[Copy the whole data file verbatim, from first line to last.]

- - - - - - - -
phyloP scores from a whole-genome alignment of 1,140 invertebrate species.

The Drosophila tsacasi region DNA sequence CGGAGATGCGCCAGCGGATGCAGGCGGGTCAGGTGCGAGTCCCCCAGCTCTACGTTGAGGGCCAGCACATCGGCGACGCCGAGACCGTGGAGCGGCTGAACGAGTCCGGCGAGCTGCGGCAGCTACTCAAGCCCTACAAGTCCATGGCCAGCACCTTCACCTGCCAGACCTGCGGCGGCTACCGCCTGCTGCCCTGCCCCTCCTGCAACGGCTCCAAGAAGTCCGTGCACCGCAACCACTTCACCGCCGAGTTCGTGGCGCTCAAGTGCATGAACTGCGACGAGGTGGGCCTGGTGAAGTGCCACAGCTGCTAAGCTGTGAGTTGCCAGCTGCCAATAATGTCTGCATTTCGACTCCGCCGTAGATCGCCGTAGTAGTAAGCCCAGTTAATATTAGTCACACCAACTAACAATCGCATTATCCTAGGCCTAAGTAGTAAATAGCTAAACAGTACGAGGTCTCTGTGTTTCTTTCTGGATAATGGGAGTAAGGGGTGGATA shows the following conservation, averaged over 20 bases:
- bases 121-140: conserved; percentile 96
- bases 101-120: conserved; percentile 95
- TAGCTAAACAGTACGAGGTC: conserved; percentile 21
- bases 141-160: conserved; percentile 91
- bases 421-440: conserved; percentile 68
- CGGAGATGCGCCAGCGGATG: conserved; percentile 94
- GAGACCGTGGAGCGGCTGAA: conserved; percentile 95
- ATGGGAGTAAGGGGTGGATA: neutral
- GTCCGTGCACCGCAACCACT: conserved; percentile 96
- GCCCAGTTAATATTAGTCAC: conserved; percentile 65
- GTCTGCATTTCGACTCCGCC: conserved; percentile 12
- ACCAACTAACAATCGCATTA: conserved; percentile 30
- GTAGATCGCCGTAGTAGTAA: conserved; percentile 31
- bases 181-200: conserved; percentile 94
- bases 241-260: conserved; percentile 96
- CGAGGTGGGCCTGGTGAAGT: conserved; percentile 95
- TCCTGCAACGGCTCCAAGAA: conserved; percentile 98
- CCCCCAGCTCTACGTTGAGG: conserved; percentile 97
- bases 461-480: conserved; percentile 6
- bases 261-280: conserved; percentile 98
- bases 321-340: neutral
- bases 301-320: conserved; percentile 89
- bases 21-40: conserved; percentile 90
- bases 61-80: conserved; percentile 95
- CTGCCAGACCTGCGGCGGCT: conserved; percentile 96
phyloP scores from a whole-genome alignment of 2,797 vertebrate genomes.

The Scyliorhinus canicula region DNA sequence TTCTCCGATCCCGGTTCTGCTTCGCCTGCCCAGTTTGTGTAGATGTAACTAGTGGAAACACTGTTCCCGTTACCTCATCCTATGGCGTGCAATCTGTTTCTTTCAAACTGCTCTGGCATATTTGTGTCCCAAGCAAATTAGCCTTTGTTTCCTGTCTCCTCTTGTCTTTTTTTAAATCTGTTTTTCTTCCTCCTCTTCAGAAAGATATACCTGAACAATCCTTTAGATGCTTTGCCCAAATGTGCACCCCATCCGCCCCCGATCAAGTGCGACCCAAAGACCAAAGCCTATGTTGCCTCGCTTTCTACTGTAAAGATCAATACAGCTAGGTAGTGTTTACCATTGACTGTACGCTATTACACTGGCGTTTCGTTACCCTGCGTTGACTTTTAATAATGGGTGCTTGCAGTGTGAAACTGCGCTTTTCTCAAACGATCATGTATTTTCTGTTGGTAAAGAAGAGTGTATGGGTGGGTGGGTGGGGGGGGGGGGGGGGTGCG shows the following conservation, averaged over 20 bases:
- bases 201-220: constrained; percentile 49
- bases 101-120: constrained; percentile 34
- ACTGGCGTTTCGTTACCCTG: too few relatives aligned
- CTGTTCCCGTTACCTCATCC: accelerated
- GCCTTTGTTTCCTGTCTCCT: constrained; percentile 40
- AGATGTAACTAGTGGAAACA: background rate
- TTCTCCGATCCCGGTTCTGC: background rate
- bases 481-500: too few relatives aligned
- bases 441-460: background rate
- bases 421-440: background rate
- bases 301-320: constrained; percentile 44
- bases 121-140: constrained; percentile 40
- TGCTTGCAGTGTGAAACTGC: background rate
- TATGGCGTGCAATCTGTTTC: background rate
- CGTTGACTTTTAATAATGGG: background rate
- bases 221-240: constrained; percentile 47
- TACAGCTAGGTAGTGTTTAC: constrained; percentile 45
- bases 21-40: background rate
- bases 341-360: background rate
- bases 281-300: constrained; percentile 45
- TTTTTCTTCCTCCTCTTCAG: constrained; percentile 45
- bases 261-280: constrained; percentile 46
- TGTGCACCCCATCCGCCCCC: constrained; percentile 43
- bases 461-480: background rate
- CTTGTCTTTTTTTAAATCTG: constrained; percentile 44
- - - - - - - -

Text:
phyloP scores from a whole-genome alignment of 1,140 invertebrate species.

The Drosophila tsacasi region DNA sequence CGGAGATGCGCCAGCGGATGCAGGCGGGTCAGGTGCGAGTCCCCCAGCTCTACGTTGAGGGCCAGCACATCGGCGACGCCGAGACCGTGGAGCGGCTGAACGAGTCCGGCGAGCTGCGGCAGCTACTCAAGCCCTACAAGTCCATGGCCAGCACCTTCACCTGCCAGACCTGCGGCGGCTACCGCCTGCTGCCCTGCCCCTCCTGCAACGGCTCCAAGAAGTCCGTGCACCGCAACCACTTCACCGCCGAGTTCGTGGCGCTCAAGTGCATGAACTGCGACGAGGTGGGCCTGGTGAAGTGCCACAGCTGCTAAGCTGTGAGTTGCCAGCTGCCAATAATGTCTGCATTTCGACTCCGCCGTAGATCGCCGTAGTAGTAAGCCCAGTTAATATTAGTCACACCAACTAACAATCGCATTATCCTAGGCCTAAGTAGTAAATAGCTAAACAGTACGAGGTCTCTGTGTTTCTTTCTGGATAATGGGAGTAAGGGGTGGATA shows the following conservation, averaged over 20 bases:
- bases 121-140: conserved; percentile 96
- bases 101-120: conserved; percentile 95
- TAGCTAAACAGTACGAGGTC: conserved; percentile 21
- bases 141-160: conserved; percentile 91
- bases 421-440: conserved; percentile 68
- CGGAGATGCGCCAGCGGATG: conserved; percentile 94
- GAGACCGTGGAGCGGCTGAA: conserved; percentile 95
- ATGGGAGTAAGGGGTGGATA: neutral
- GTCCGTGCACCGCAACCACT: conserved; percentile 96
- GCCCAGTTAATATTAGTCAC: conserved; percentile 65
- GTCTGCATTTCGACTCCGCC: conserved; percentile 12
- ACCAACTAACAATCGCATTA: conserved; percentile 30
- GTAGATCGCCGTAGTAGTAA: conserved; percentile 31
- bases 181-200: conserved; percentile 94
- bases 241-260: conserved; percentile 96
- CGAGGTGGGCCTGGTGAAGT: conserved; percentile 95
- TCCTGCAACGGCTCCAAGAA: conserved; percentile 98
- CCCCCAGCTCTACGTTGAGG: conserved; percentile 97
- bases 461-480: conserved; percentile 6
- bases 261-280: conserved; percentile 98
- bases 321-340: neutral
- bases 301-320: conserved; percentile 89
- bases 21-40: conserved; percentile 90
- bases 61-80: conserved; percentile 95
- CTGCCAGACCTGCGGCGGCT: conserved; percentile 96
phyloP scores from a whole-genome alignment of 2,797 vertebrate genomes.

The Scyliorhinus canicula region DNA sequence TTCTCCGATCCCGGTTCTGCTTCGCCTGCCCAGTTTGTGTAGATGTAACTAGTGGAAACACTGTTCCCGTTACCTCATCCTATGGCGTGCAATCTGTTTCTTTCAAACTGCTCTGGCATATTTGTGTCCCAAGCAAATTAGCCTTTGTTTCCTGTCTCCTCTTGTCTTTTTTTAAATCTGTTTTTCTTCCTCCTCTTCAGAAAGATATACCTGAACAATCCTTTAGATGCTTTGCCCAAATGTGCACCCCATCCGCCCCCGATCAAGTGCGACCCAAAGACCAAAGCCTATGTTGCCTCGCTTTCTACTGTAAAGATCAATACAGCTAGGTAGTGTTTACCATTGACTGTACGCTATTACACTGGCGTTTCGTTACCCTGCGTTGACTTTTAATAATGGGTGCTTGCAGTGTGAAACTGCGCTTTTCTCAAACGATCATGTATTTTCTGTTGGTAAAGAAGAGTGTATGGGTGGGTGGGTGGGGGGGGGGGGGGGGTGCG shows the following conservation, averaged over 20 bases:
- bases 201-220: constrained; percentile 49
- bases 101-120: constrained; percentile 34
- ACTGGCGTTTCGTTACCCTG: too few relatives aligned
- CTGTTCCCGTTACCTCATCC: accelerated
- GCCTTTGTTTCCTGTCTCCT: constrained; percentile 40
- AGATGTAACTAGTGGAAACA: background rate
- TTCTCCGATCCCGGTTCTGC: background rate
- bases 481-500: too few relatives aligned
- bases 441-460: background rate
- bases 421-440: background rate
- bases 301-320: constrained; percentile 44
- bases 121-140: constrained; percentile 40
- TGCTTGCAGTGTGAAACTGC: background rate
- TATGGCGTGCAATCTGTTTC: background rate
- CGTTGACTTTTAATAATGGG: background rate
- bases 221-240: constrained; percentile 47
- TACAGCTAGGTAGTGTTTAC: constrained; percentile 45
- bases 21-40: background rate
- bases 341-360: background rate
- bases 281-300: constrained; percentile 45
- TTTTTCTTCCTCCTCTTCAG: constrained; percentile 45
- bases 261-280: constrained; percentile 46
- TGTGCACCCCATCCGCCCCC: constrained; percentile 43
- bases 461-480: background rate
- CTTGTCTTTTTTTAAATCTG: constrained; percentile 44